Docstoc

WATER ENERGY THE UNAVOIDABLE NEXUS

Document Sample
WATER ENERGY THE UNAVOIDABLE NEXUS Powered By Docstoc
					 WATER, ENERGY & SUSTAINABLE
        DEVELOPMENT


-----------------------------------------------------------

         Water Policy in the Americas Roundtable
            Organization of American States

                      Presentation by

                  Dr. Allan R. Hoffman
                U.S. Department of Energy
                                                              1
                      June 15, 2000
          OUTLINE OF PRESENTATION

• Introductory material
     –   Energy & Environment Security Initiative
     –   DOE approach
     –   Perspectives
     –   Health issues
     –   Message
•   Water pumping
•   Desalination
•   Water treatment
•   DOE capabilities
•   Conclusions
•   Contact information

                                                    2
  ENERGY & ENVIRONMENTAL SECURITY

   At the U.S. Department of Energy, water issues are being addressed
   under the Energy & Environment Security Initiative, a formal joint
   activity with the U.S. Environmental Protection Agency and the U.S.
   Department of Defense (and supported by the U.S. Department of
   State).

The Initiative has two goals:

• The identification of energy and other environmental stresses that
  could lead to political and economic instability and/or the outbreak of
  political conflict

• The identification and implementation of measures that can help
  alleviate these stresses
                                                                            3
DOE’s APPROACH TO WATER ISSUES

 • Water is needed for a number of end-uses:
    •   drinking water
    •   agriculture
    •   power plants
    •   industrial processes
    •   sanitation

 • Optimal solutions can be obtained through a systems
   approach that integrates consideration of various end-
   uses, their energy requirements, and their associated
   economic and environmental costs

                                                            4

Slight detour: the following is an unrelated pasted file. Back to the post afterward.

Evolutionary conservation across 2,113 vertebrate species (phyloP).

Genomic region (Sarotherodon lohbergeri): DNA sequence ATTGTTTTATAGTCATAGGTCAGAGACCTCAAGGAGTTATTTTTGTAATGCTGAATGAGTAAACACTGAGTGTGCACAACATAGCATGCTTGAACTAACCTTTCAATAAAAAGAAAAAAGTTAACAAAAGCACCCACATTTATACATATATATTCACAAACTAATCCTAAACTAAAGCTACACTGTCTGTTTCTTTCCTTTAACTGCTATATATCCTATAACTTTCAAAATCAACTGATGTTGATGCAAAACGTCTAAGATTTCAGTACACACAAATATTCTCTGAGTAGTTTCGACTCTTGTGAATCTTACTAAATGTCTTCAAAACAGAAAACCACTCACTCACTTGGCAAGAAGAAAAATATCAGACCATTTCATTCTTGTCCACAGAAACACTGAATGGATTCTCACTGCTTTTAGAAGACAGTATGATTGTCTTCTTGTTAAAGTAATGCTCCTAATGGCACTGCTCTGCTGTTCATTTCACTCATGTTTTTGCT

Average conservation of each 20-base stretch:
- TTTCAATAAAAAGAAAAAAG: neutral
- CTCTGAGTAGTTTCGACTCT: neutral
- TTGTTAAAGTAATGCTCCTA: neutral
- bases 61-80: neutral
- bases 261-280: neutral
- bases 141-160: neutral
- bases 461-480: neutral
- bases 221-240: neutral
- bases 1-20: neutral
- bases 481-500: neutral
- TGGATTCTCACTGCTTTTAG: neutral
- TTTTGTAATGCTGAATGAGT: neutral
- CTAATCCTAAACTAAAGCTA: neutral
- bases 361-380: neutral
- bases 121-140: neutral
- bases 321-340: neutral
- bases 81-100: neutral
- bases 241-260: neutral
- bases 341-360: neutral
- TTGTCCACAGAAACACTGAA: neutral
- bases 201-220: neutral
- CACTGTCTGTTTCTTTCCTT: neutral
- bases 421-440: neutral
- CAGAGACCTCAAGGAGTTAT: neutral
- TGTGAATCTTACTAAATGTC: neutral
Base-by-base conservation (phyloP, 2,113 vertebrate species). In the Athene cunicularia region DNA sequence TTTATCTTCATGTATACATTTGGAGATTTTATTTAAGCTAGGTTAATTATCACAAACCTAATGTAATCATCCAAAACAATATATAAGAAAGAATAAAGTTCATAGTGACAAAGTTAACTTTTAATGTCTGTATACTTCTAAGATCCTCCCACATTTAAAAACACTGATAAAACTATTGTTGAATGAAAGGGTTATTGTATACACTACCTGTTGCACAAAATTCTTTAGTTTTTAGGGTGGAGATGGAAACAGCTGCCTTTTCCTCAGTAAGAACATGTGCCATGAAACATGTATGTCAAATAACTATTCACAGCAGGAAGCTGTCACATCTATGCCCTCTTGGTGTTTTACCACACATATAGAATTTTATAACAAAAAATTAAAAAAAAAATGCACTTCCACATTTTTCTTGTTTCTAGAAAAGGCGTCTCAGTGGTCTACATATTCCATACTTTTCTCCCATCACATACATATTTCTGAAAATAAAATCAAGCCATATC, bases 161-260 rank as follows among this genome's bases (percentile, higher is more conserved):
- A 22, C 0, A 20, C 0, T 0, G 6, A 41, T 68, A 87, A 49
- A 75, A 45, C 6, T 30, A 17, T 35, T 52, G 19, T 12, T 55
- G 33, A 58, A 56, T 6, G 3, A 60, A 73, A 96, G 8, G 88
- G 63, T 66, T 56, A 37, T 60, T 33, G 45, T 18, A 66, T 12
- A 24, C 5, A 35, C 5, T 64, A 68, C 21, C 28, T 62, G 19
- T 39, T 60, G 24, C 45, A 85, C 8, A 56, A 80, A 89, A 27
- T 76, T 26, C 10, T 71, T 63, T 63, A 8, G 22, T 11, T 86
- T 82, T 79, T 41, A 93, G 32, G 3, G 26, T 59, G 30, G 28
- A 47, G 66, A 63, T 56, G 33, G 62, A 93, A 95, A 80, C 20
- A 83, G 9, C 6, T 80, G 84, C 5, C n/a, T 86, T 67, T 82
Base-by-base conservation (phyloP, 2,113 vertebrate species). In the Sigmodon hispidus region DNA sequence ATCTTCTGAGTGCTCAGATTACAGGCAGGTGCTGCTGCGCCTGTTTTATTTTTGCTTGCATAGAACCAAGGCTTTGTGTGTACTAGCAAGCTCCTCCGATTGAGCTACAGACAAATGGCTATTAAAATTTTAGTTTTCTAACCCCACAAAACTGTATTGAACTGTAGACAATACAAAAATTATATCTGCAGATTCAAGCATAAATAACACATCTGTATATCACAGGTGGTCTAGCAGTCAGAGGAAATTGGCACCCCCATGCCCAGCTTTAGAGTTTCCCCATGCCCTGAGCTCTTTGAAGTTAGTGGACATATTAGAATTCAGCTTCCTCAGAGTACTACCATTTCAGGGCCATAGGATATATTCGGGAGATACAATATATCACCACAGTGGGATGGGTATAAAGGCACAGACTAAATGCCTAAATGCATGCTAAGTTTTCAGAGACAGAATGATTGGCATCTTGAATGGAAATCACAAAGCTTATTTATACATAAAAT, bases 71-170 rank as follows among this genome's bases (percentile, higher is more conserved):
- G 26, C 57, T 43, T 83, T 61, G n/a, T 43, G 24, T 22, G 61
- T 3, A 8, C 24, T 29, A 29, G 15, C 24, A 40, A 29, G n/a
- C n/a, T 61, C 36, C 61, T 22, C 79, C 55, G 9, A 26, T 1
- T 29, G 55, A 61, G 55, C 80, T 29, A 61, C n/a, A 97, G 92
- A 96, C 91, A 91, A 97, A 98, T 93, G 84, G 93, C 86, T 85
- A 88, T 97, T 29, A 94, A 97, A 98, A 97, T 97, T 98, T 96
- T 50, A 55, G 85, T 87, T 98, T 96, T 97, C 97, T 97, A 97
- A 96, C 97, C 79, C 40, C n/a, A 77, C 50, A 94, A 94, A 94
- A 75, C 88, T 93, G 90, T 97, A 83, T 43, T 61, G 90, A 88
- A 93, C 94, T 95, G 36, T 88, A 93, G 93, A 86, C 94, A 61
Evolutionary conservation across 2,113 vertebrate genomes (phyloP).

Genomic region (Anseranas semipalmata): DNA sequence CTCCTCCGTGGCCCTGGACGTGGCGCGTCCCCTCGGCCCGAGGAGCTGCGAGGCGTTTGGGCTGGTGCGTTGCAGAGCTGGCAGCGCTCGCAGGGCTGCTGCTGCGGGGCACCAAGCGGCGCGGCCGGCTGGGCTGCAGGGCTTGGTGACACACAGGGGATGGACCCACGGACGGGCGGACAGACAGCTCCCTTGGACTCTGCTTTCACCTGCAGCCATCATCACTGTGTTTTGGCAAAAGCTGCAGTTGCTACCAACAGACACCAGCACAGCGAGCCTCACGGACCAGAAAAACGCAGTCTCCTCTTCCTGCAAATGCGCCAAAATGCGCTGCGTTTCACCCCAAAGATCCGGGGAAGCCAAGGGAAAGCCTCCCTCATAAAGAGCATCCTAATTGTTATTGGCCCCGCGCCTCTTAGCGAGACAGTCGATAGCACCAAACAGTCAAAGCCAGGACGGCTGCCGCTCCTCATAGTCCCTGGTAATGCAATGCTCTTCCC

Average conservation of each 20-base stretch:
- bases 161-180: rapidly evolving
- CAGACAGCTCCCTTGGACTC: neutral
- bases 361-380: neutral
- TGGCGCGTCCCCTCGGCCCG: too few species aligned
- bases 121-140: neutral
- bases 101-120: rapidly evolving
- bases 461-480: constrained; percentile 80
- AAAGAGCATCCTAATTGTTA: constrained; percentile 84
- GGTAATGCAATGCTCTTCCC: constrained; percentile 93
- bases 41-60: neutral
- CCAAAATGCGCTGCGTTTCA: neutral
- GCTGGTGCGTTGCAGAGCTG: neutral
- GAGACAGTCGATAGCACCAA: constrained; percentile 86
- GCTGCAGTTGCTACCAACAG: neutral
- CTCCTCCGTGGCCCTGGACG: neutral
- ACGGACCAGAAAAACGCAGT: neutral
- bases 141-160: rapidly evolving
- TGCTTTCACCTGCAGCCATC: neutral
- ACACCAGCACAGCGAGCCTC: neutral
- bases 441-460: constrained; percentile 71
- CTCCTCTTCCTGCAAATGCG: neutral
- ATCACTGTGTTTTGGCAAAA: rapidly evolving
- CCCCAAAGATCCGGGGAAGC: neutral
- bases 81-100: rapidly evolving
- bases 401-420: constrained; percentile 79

SOME INTERESTING PERSPECTIVES


• “Many of the wars in this century were about oil,
  but wars of the next century will be about water.”
  (Ismail Serageldin, Vice President, World Bank,
  1996)

• “The next war in the Middle East will be over
  water, not politics.” (Boutros Boutros-Ghali,
  Secretary General, United Nations, 1991)

                                                       5
     BASIC FACTS: HEALTH ISSUES

• More than a billion people lack access to safe
  drinking water
• About 4 million children below age 5 die each
  year from waterborne diarrheal diseases (400 per
  hour)
• About 60 million children annually reach maturity
  stunted due to severe nutrient loss/complications
  from multiple diarrheal episodes
• About 1 billion people boil their drinking water at
  home
                                                    6
            A SIMPLE MESSAGE

• How to deal with water issues will be a major
  global concern in the 21st century
• An important part of addressing water issues is
  having the energy needed to transport, treat or
  desalinate water resources
• A systems approach (e.g., addressing water needs
  on a regional basis) can produce optimal solutions
• Water and energy are key components of
  sustainable economic development, and are
  inextricably linked
                                                       7
            PUMPING WATER
    Case Studies from the USAID/USDOE
    Renewable Energy Program in Mexico

• USAID development goals:
   – improved agriculture, health, education and
     environmental protection
   – rural community development
      • electrification
      • potable water


• Cost-effective renewable energy systems can help
  meet development goals
                                                     8
    LIFE-CYCLE COST ANALYSIS
   Solar Powered vs. Conventional Water
            Pumping Systems

CHARACTERISTIC         SOLAR CONVENTIONAL

Initial capital cost   high   low
Replacement costs      low    high
O&M costs              low    high
Fuel costs             none   high
Environmental impact low      high
                                            9
           TWO CASE STUDIES

• El Jeromin, Chihuahua:
  – Cattle ranch – “chamizo” grown for cattle feed
  – Water required: 15,000 liters per day


• Agua Blanca, BCS
  – Livestock/irrigation ranch (1001 hectares)
  – Water required: 25,000 liters per day

                                                     10
       Life-Cycle Cost Analysis
Case Study-El Jeromín, Chihuahua

                       PV water pumping        Conventional system
                            system           (15 kW generator & AC
                           (848 Wp)                  pump)
Initial capital cost        $10,491                  $3,785
Replacements           Grundfos Pump – 20      AC Pump – 6 years
                             years             Generator – 10 years

Operation and           1% initial capital          $200/year
maintenance                cost/year
O&M transportation       $72 -12 visits          $312 – 52 visits